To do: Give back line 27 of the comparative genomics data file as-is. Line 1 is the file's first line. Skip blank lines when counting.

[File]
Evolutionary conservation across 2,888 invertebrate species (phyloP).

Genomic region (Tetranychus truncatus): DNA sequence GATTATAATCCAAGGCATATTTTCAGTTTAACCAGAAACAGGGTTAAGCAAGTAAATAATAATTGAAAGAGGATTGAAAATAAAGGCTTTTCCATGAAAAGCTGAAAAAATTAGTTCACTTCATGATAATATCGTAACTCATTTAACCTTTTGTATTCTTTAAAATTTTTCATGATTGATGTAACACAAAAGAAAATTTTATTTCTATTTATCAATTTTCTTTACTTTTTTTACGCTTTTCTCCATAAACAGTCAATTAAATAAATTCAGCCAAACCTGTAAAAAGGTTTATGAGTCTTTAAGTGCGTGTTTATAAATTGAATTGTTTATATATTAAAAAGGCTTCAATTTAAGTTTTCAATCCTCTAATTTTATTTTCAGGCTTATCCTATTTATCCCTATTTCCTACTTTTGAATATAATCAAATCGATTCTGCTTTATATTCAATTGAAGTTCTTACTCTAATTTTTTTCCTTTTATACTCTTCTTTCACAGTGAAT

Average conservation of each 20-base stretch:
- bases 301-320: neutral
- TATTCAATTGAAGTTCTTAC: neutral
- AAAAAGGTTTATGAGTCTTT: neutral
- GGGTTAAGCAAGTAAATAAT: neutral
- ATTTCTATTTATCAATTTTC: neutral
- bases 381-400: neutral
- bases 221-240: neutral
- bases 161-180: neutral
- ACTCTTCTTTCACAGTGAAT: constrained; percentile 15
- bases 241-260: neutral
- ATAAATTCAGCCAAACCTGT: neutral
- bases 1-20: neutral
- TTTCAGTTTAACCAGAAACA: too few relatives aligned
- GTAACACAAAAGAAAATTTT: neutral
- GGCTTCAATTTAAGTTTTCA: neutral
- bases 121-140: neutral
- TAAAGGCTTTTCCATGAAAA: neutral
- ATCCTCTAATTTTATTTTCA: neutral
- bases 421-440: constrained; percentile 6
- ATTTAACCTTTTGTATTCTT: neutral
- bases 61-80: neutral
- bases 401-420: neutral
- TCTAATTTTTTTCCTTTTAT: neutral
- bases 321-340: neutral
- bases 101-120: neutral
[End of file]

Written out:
- bases 321-340: neutral